Abusing CSS :before pseudo-element


I've encountered a :before element in CSS for a switch/slider that made no sense. There was nothing "before" the switch. Now I understand what it was used for, but I don't like the particular use case. As a bonus - I got a dark/light theme toggle for this site.

The story

Having not been hands-on with web development since 2019, I recently decided to implement a dark/light theme switch for my website (this one, ejiek.id). I wanted the switch to look aesthetically pleasing, meaning a simple checkbox wouldn't cut it. A quick search for a CSS switch led me to a w3schools example:

Toggle them ☝️

Looks good, works well. However, there are some questions to the implementation. In this post, I go over the problems, possible solutions, and improvements.

Let's start analyzing the HTML part:

<label class="switch">
  <input type="checkbox">
  <span class="slider"></span>

Each slider has only two visual elements: a switch body and a knob. However, there are three HTML elements describing it:

  • label holds everything inside and provides click handling for the input
  • checkbox stores the on/off state and is hidden
  • span creates the visual representation of ⚠️ both the switch and its knob.

We need to stylize and dynamically alter both the slider body and the knob. While span works well for the slider body, there is nothing left for the knob. Aha! This is where the :before pseudo-element comes into play.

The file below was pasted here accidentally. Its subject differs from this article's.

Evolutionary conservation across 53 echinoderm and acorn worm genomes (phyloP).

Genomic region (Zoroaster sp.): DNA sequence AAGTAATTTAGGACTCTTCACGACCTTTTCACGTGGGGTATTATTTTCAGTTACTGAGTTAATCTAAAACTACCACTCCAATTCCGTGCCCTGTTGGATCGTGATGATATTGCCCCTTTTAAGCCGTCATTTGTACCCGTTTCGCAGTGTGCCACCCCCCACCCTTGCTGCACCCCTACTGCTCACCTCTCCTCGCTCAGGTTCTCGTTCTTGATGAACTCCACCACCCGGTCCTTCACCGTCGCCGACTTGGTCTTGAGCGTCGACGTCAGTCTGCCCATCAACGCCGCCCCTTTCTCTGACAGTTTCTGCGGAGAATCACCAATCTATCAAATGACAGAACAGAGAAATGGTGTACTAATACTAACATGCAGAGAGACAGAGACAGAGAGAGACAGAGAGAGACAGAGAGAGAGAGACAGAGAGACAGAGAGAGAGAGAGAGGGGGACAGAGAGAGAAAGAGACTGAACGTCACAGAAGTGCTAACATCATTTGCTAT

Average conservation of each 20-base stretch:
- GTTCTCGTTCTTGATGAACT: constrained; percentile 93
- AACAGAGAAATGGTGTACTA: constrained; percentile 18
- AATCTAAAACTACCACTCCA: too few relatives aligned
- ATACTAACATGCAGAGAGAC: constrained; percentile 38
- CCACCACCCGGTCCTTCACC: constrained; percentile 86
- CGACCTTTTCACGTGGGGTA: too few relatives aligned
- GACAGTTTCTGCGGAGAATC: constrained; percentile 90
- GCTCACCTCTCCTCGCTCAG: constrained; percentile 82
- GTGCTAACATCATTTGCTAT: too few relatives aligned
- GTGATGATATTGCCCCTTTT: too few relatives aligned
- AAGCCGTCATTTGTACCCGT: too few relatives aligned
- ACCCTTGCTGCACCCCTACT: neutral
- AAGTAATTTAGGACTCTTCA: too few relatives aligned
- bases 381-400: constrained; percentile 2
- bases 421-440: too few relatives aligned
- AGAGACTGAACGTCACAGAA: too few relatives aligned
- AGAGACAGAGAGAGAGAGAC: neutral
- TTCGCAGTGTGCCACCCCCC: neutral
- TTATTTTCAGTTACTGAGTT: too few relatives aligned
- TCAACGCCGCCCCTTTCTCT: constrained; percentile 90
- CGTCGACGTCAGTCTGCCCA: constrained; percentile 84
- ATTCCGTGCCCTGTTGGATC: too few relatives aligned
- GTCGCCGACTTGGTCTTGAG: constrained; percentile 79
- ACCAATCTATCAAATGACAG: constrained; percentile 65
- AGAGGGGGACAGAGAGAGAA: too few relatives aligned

:before is a pseudo-element intended to define a visual element that appears before its parent element. Its counterpart, :after, works similarly. The MDN documentation provides a good example of how :before is meant to be used - decorating a link.

The following CSS makes all your links go from ejiek.id to ejiek.id

a::before {
    content: '🔗';

I can understand this :before use case. It's easy to reason about - :before is actually before. This visual enhancement doesn't require any modification to the source (HTML). Easy! The slider solution, on the other hand, requires extra HTML anyway, and :before is semantically broken.

Going back to the slider, a straightforward approach would be to create two meaningful HTML elements and manipulate them:

<span class="slider">
  <span class="knob"></span>

I've seen a knob positioned next to the slider, but I find the nesting variant more representative of the final result. Hence, easier to understand and maintain. This restructure eliminates one of the perks of using :before. In the original version, the knob in an "on" position is defined like this: